Recluse Rock

By Janet Maslin and Dewey Gram
Newsweek

There is something forbidding, even menacing, about them. When they played backup for Jay and the Americans, they were nicknamed “Manson and Starkweather.” But now that singer-keyboardist Donald Fagen and guitarist Walter Becker are the nucleus of Steely Dan, perhaps the best and certainly the most imaginative American rock group of the ’70s, they claim they can’t understand how they developed a reputation for surliness. Even so, Becker 26, has been known to say, “We don’t mix well. I would go so far as to say it’s a direct one-to-one hostile attitude toward fellow members of the race.” And Fagen, 28, seldom ventures out into the Malibu sunshine, the better to preserve his pallor. A prolific pair, they have made five albums since 1972, but rarely tour and have no plans to do so anytime soon. They don’t seem to enjoy interviews and don’t go to parties or appear on TV. “To be honest,” says their producer, Gary Katz, “we’re not asked that often.” Much of their menace comes from their music. Steely Dan’s songs blend a sophisticated understanding of jazz with a droll, sharp-edged literary sensibility. Each number is catchy yet maddeningly elusive, its lyrics twisted in “Pretzel Logic” – as one of their album titles has it. “Reelin’ In the Years,” one of their rare Top-40 successes (most of their songs are too long for AM radio), is a friendly-sounding but scathing attack on a lover, though the accompanying liner notes ask simply “How’s my little girl?”

Junkies, madmen, child molesters, bereft immigrants, suicidal financiers and winos in Cadillacs wheel through the group’s stark, seamy little world, their actions never fully explained. In “Everything You Did,” a cut from their most recent album, “The Royal Scam,” a jealous Fagen complains about some terrible indiscretion after which “Traces are everywhere/In our happy home,” then insinuates that the act somehow involved roller skates. A number on “Katy Lied” relates that “Daddy don’t live in that New York City no more./He don’t celebrate Sunday on a Saturday night no more./Daddy don’t need to lock and key/For that piece he stowed out on Avenue D.”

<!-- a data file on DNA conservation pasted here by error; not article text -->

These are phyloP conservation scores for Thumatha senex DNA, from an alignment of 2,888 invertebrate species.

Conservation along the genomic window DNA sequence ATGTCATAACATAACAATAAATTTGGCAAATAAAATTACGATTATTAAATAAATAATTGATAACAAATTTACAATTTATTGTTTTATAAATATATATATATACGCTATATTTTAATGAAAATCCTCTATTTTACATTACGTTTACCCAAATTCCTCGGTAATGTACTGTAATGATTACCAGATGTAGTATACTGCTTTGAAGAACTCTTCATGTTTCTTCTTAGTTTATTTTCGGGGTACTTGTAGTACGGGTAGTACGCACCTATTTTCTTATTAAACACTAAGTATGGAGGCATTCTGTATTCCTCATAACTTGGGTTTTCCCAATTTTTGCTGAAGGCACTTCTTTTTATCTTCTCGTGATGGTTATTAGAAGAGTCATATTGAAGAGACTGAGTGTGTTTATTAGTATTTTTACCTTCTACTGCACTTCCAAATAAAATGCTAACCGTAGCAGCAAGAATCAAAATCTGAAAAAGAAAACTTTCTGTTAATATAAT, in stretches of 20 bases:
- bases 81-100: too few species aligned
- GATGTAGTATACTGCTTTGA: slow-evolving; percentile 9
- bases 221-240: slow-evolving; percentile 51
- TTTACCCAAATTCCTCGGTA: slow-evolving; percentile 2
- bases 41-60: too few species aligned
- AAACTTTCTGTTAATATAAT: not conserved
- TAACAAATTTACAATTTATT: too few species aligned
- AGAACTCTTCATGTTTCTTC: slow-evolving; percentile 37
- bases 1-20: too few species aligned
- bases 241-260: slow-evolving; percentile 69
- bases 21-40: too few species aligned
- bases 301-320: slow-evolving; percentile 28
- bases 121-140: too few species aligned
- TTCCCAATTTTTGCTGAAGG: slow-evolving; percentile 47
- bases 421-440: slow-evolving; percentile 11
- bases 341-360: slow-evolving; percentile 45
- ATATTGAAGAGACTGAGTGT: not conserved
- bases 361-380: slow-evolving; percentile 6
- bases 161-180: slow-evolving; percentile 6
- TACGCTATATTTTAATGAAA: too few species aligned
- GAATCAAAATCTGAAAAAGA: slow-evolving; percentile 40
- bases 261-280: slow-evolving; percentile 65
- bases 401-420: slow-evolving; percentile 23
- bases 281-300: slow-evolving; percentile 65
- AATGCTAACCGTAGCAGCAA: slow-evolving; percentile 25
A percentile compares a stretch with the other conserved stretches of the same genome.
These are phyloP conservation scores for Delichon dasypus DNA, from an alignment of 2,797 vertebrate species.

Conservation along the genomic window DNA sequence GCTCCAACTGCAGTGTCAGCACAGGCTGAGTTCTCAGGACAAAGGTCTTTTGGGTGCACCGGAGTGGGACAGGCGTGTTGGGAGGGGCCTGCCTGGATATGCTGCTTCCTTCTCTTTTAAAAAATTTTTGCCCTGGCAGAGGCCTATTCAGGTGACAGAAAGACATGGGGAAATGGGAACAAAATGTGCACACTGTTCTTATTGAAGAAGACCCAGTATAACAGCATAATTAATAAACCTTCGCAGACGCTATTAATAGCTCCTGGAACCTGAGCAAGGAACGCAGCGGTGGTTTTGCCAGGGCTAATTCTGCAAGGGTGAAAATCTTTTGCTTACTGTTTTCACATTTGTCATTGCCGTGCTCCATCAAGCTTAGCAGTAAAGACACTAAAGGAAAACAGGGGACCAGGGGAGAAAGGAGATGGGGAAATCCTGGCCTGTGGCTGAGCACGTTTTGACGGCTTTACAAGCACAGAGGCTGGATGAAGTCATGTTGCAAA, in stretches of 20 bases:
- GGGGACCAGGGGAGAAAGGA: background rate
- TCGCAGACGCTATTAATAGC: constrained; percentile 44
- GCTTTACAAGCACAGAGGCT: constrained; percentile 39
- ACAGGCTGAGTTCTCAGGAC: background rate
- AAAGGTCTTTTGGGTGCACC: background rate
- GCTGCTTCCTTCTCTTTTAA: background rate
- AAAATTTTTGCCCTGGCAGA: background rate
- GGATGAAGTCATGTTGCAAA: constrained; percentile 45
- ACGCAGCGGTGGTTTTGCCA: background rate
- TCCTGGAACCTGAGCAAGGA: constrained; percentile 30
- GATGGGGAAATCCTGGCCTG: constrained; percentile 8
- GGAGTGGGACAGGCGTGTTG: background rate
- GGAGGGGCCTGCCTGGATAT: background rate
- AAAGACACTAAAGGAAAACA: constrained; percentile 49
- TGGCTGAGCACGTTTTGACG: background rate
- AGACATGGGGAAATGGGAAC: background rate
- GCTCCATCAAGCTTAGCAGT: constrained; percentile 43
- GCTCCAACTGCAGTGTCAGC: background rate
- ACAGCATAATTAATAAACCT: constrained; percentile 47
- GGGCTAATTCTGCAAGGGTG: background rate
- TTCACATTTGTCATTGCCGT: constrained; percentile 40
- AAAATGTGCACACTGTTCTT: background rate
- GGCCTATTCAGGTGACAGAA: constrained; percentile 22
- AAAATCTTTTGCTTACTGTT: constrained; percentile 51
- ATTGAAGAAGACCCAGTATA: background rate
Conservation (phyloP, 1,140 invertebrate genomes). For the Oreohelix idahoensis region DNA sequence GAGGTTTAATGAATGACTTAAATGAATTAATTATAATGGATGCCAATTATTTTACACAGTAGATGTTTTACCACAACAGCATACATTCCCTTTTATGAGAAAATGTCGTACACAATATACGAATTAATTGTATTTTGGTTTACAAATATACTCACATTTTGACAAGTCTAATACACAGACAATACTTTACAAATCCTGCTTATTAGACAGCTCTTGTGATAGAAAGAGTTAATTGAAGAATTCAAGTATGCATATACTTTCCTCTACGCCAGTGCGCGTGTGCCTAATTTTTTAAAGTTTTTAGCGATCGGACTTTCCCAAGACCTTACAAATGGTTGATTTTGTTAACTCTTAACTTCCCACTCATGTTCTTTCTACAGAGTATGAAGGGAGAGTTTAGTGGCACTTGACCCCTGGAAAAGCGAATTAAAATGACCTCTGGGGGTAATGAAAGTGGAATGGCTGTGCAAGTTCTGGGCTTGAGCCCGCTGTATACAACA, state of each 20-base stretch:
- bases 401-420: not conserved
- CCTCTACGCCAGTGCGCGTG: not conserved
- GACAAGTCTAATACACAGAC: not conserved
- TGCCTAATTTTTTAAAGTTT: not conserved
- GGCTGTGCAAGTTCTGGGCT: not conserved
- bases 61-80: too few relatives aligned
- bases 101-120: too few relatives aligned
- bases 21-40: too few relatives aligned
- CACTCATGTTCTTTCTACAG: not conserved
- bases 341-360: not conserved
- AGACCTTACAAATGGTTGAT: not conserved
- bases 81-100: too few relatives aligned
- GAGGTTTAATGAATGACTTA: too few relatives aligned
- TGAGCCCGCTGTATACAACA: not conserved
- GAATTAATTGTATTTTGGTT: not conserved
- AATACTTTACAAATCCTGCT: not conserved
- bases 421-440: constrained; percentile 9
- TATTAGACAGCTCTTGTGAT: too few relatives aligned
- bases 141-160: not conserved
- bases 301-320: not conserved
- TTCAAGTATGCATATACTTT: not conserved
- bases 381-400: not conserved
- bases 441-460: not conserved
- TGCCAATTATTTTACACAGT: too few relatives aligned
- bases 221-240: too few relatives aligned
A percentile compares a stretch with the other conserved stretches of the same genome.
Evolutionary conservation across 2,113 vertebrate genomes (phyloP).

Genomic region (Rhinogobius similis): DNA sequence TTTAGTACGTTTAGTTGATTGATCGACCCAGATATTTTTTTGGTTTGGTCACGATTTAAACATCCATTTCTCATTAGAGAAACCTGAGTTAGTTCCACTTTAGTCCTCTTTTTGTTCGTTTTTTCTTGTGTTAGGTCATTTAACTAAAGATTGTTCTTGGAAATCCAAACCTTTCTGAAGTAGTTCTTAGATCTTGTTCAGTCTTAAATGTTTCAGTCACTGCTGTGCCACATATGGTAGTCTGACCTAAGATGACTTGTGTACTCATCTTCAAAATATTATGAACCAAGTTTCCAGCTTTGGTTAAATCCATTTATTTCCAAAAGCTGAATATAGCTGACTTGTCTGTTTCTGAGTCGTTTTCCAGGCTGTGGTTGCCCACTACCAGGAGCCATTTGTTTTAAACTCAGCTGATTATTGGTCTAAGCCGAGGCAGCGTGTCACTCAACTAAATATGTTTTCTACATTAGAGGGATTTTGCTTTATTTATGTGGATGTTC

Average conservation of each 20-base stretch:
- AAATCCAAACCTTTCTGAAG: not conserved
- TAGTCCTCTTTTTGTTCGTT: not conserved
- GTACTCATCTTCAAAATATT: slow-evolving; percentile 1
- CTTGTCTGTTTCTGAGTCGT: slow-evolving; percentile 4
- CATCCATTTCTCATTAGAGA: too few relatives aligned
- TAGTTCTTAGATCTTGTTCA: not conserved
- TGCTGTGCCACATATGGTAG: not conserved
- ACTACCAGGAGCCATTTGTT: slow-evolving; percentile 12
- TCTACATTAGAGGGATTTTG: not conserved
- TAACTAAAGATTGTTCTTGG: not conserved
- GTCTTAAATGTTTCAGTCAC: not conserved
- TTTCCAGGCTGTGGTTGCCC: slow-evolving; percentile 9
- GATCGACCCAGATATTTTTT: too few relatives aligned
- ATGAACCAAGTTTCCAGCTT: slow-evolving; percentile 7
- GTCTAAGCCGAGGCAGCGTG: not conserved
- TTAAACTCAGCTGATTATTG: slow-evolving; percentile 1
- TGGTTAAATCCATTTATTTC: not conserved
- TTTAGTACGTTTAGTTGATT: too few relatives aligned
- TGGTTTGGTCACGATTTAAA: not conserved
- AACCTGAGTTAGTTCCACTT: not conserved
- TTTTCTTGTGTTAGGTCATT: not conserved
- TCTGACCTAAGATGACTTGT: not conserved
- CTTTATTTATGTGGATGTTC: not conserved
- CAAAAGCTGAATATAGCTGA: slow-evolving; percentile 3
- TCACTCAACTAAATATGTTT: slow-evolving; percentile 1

Only Fagen and Becker can have the faintest notion of what such things mean, but their wry, even diffident delivery is enough to pique the curiosity. Fagen claims that one of their songs (he won’t say which one) contains a hidden account of Hitler’s beer-hall putsch and that a forthcoming number was inspired by the end of the Napoleonic Wars. It will be equally mystifying: “will have to worry about the Congress of Vienna.”

Trapped: Fagen and Becker met at Bard College near Poughkeepsie, N.Y., where they played, by turns, as “The Don Fagen Jazz Trio” and “Leather Canary.” (Comedian Chevy Chase, then a Bard classmate, sat in as drummer for the latter outfit on at least one occasion.) Then they moved to New York for three years, living penuriously in Brooklyn. Those days weren’t pleasant, but they are beginning to look better in retrospect, especially since both Fagen and Becker abhor California. For the time being they are trapped there, thanks to a clause in their ABC Records contract that requires two more finished albums by January. But even during a period when their main activities are, according to Fagen, laboring in the studio and pacing, they still daydream about moving back East. “In New York, you can walk on the street, on God’s sidewalk,” Fagen says wistfully. “New York gives the illusion that life goes on. Here you have to have a good imagination.”

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